Fun for the lawyers
There's already an object-identification app in the app store. It snaps barcodes and looks them up on Amazon.
The US Patent and Trademark Office published 33 new Apple patent applications on Thursday, bringing the total filed in July to 55 - and we're not even a third of the way through the month. Today's cluster of creativity ranged from flexible cabling to scrolling lyrics, but the bulk of the filings described new powers for the …
the object identification passes the non obvious and prior art test. they've certainly shown this sort of technology on CSI before, at least with fingerprints if not other objects too. Take a photo of a fingerprint with the phone, send it over the network and details of the criminal come back.
as for obviousness, shazam does this with music, but the visible light caveat distinguishes it from that i suppose.
It is very easy to get a patent for an existing idea by just changing the usage scenario.
Even though face recognition on a computer is well known, and you and I know that a mobile phone is just a computer in a different box, face recognition on mobile phone is sufficiently novel to get a patent.
Of course many people will say that this is a problem with software patents, but the same issue applies to all patents. Whenever a new widget or technology comes along there are a rash of new patents.
Gluing table legs to table tops is well known, but invent these new things called chairs and suddenly you can patent gluing chair legs to chair seats.
It's not just software patents, it is the whole patent system that's broken.
USPTO makes pots of cash for Uncle Sam and patent lawyers make pots of cash through applications. But the real money for patent lawyers comes when a patent is challenged.... that's the big win. Thus crap patents are worth more to them than good ones.
For any change to happen, the patent system experts, ie the existing practitioners, would be consulted and they would have to want the change. Since the status quo is serving them very well, they won't steer the USPTO towards change.
These were only filings, not granted patents. These simply mean Apple "wants" the patents, not that they are granted. Otherwise they would issue patent numbers.
I can see all the Apple fanbois conversing with their Iphones, walking down the street, the Fanboi crying, the Iphone yelling "I made you! I can destroy you!" (Insert voice of Richard Nixon, Why not?) feeding off said fanbois distressed facial features. I hope this works, that would be awesome. Now all it needs is arms, legs, and a small boy named Will Robinson.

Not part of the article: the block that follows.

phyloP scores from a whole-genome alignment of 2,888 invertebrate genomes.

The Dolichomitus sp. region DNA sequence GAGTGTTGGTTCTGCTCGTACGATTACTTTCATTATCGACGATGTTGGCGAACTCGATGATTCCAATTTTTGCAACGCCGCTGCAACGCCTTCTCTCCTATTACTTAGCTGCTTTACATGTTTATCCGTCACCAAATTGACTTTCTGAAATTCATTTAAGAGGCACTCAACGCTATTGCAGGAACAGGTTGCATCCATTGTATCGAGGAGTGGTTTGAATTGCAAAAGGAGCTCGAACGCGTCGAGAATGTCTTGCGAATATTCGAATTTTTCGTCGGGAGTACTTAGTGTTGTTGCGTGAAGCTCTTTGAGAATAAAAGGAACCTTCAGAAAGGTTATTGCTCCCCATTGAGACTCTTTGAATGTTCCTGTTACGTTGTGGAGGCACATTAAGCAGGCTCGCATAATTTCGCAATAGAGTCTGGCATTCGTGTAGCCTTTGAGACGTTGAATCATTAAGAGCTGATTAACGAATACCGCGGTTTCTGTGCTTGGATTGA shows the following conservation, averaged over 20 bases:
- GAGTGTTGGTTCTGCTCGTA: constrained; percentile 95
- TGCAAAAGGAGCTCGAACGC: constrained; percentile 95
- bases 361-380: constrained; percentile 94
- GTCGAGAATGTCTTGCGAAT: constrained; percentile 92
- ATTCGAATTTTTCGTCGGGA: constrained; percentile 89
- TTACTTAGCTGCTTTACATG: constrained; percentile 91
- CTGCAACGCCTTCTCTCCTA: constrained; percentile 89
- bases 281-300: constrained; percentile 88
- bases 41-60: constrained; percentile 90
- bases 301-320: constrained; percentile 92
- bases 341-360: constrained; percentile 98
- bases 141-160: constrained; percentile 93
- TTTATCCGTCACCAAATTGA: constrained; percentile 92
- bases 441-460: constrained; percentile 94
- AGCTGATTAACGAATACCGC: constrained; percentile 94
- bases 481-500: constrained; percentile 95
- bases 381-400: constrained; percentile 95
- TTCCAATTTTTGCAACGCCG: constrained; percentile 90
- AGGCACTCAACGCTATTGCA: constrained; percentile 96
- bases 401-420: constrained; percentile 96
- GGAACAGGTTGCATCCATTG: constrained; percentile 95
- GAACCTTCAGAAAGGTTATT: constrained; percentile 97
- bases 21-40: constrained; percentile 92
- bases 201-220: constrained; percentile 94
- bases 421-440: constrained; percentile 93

For my Blackberry, because I still control it (for now)
Object / face recognition already exists.
The concept? See Eden of the East a Japanese Anime.
Also the Nokia E90 platform can scan bar codes already too. So too could Japanese phones from what I've heard....
So on both fronts, concept, technology... shouldn't past muster. Of course you have a lot of patents to go through ...
not sure about the museum example myself
last time i took a mobile phone out in a museum and pointed it at a piece of art the security guy couldn't run across the room fast enough to stop me from taking a picture
i doubt you'd be able to fob them off by saying, i was just looking up more information becausae your little plaque here doesn't say anything useful
Japanese phones have had face recognition for many years now, this is nothing new. In fact, some Japanese phones use face recognition to unlock your phone instead of the traditional "type in your PIN" feature we typically use.
There's also an app on the iPhone app store that will identify books from a photo of the cover. (no barcode required) You can even have the app take you straight to Amazon to buy your own copy once it's identified the book.
The US patent office is rubbish. How many billions of dollars do companies waste every year going to court over ridiculous patents?
Biting the hand that feeds IT © 1998–2019